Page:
Employees are increasingly working outside the company with laptops, smartphones or tablets, and cloud applications are also being used more and more in different companies.

The IT team is also no longer necessarily involved in every decision. This means that personal data is generated in individual departments and at individual workstations and is stored locally there. It is therefore almost impossible for the IT department to keep track of who has stored, accessed and used what, when and where.

Please note: In the future, fines will be able to amount to up to 20 million euros or up to four percent of the worldwide annual turnover, whichever is higher. The data protection authorities are also required to pursue violations more effectively and impose fines.

In order for a company to be able to act in accordance with the GDPR, the first step is to create an appropriate foundation. It is important to gain clarity about where personal data is collected and stored in the company. This is often and primarily the marketing and sales areas, but some personal data is also available in customer service and accounting.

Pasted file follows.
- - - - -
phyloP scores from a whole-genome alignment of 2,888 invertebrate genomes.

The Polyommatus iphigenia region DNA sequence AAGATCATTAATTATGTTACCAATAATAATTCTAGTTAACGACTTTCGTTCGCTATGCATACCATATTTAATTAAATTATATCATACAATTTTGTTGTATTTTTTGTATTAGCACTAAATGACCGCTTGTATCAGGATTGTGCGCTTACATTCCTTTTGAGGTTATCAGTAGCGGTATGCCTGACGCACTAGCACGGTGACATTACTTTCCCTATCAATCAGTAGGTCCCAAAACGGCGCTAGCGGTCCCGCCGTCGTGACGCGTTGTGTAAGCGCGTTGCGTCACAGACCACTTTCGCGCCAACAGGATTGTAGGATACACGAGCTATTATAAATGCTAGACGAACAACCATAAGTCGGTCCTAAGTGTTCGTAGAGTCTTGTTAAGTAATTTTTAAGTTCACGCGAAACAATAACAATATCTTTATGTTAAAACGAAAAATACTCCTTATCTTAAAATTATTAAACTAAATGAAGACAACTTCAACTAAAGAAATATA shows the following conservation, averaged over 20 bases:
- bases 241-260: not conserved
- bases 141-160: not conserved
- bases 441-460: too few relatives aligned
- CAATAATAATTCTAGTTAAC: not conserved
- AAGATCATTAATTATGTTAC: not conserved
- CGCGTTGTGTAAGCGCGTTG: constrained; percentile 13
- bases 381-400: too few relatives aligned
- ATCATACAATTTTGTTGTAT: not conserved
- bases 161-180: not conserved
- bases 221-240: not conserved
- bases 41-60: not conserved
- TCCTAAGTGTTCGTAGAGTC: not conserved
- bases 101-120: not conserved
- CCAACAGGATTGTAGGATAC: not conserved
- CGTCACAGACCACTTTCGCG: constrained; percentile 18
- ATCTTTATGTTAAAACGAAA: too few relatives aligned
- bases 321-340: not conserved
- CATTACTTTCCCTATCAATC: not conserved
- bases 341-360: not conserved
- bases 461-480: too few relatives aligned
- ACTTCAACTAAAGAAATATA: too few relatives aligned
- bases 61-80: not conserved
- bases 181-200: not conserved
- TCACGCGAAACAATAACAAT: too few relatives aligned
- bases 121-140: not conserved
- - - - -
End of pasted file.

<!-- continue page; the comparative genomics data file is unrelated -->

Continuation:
At this point, the PCs that are available to employees when traveling and for home offices should not be neglected.

Once the foundation has been laid and it is clear where all personal data is collected and processed, it is important to provide it with a high level of protection and to document the data processing process. Theoretically, in the future it may be necessary to immediately account for how data processing is carried out in the company.